To us then, the lessons to take away from 15 years ago would be that financial bubbles don’t burst without a catalyst - the doomsters had been predicting the housing bubble crisis for years before it came and, as noted, the Fed were already a year into easing monetary conditions- but when they do, they can also have unforeseen knock-on impacts. Bubbles are almost always about leverage and when they burst it is usually because there is a sudden change to either its price or its availability. In this case it wasn’t the housing market that collapsed nor the Fed raising rates sharply, but rather the CDS market created on the back of housing that ran out of liquidity. Meanwhile, the reason the crisis extended beyond the financial sector was that nobody had noticed that the corporate sector had switched their working capital requirements to the money markets, such that when they seized up, so did everything else.

Ironically, the Fed had fixed the problem with their CP purchases, but by applying the wrong cure to the wrong problem for another decade - near zero interest rates to bail out the losers of the system failure - the real legacy was to introduce the seeds of the next crisis through Quantitative Easing, which through more than a decade of mis-priced and thus misallocated capital led to the fragility of the system that ultimately melted down in September last year.

Today, we have the Money Markets back in the ascendency as the Fed’s tightening has led to them crowding out liquidity across capital markets. In effect another system failure, but rather than replacing working capital bank liquidity with fee paying funds, they are instead replacing cash deposits with fee paying funds. They are thus, once again causing liquidity problems, only this time in the capital markets rather than the real economy. Let’s hope it ends more peacefully this time.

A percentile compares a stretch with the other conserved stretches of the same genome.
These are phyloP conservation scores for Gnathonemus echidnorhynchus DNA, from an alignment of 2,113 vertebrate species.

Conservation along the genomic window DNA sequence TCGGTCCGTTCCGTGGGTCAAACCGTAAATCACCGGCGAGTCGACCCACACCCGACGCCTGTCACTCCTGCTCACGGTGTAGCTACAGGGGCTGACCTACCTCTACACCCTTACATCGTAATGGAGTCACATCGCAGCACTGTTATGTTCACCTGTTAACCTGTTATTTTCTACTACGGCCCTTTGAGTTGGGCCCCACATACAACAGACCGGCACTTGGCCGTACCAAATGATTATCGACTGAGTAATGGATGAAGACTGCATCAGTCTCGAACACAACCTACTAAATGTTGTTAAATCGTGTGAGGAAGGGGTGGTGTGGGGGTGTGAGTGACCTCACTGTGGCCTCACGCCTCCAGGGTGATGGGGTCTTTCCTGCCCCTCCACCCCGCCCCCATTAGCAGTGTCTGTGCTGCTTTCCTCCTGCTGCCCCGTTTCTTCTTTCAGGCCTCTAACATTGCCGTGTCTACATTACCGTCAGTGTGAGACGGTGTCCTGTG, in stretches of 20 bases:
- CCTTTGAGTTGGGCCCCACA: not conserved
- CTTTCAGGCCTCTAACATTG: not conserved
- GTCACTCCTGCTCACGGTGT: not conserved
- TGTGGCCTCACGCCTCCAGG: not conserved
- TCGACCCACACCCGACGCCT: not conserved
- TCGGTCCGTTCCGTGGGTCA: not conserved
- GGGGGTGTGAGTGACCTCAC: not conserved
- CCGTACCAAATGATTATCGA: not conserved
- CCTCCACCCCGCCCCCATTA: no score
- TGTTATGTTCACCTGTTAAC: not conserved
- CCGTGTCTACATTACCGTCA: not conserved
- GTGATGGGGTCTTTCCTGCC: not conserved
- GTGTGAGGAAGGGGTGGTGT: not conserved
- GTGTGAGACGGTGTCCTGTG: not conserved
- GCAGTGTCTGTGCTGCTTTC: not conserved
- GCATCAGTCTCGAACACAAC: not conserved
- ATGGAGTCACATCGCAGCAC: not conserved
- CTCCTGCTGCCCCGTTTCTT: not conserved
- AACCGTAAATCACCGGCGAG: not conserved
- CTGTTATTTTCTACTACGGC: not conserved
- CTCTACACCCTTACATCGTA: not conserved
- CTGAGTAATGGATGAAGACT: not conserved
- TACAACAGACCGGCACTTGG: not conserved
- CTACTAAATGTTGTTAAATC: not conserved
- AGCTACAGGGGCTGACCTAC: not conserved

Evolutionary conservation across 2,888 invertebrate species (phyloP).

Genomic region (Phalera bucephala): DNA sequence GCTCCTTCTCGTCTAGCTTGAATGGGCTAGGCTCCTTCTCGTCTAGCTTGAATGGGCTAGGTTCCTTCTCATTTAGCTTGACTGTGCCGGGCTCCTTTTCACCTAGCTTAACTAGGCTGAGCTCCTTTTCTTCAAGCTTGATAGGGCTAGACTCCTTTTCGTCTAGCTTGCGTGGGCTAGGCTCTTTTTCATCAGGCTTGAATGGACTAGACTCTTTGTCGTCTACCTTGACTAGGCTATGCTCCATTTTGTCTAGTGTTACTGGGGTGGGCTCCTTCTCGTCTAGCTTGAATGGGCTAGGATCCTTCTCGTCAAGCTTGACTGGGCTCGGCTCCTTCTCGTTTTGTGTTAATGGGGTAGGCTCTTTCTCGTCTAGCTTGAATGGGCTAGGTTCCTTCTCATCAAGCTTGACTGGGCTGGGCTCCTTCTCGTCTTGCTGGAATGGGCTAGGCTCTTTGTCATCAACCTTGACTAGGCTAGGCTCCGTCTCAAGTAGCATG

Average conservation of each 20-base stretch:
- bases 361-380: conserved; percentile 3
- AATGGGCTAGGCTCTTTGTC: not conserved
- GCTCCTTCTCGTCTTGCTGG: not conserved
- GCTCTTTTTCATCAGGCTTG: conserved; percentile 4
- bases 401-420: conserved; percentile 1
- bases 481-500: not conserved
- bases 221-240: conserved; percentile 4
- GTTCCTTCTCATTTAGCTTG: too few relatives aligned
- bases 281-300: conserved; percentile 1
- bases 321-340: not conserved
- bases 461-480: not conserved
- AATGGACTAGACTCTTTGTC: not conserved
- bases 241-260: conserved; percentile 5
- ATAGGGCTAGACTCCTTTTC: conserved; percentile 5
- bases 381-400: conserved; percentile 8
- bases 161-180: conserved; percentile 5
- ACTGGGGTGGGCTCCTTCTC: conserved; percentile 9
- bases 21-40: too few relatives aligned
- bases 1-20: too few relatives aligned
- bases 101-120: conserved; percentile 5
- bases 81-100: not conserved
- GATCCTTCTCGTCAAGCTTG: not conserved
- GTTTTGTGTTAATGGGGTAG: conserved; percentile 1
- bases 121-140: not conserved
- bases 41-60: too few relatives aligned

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Market Thinking May 2024

After a powerful run from q4 2023, equities paused in April, with many of the momentum stocks simply running out of, well, momentum and leading many to revisit the old adage of 'Sell in May'. Meanwhile, sentiment in the bond markets soured further as the prospect of rate cuts receded - although we remain of the view that the main purpose of rate cuts now is to ensure the stability of bond markets themselves. The best performance once again came from China and Hong Kong as these markets start a (long delayed) catch up as distressed sellers are cleared from the markets. Markets are generally trying to establish some trading ranges for the summer months and while foreign policy is increasingly bellicose as led by politicians facing re-election as well as the defence and energy sector lobbyists, western trade lobbyists are also hard at work, erecting tariff barriers and trying to co-opt third parties to do the same. While this is not good for their own consumers, it is also fighting the reality of high quality, much cheaper, products coming from Asian competitors, most of whom are not also facing high energy costs. Nor is a strong dollar helping. As such, many of the big global companies are facing serious competition in third party markets and investors, also looking to diversify portfolios, are starting to look at their overseas competitors.

Market Thinking April 2024

The rally in asset markets in Q4 has evolved into a new bull market for equities, but not for bonds, which remain in a bear phase, facing problems with both demand and supply. As such the greatest short term uncertainty and medium term risk for asset prices remains another mishap in the fixed income markets, similar to the funding crisis of last September or the distressed selling feedback loop of SVB last March. US monetary authorities are monitoring this closely. Meanwhile, politics is likely to cloud the narrative over the next few quarters with the prospect of some changes to both energy policy and foreign policy having knock on implications for markets/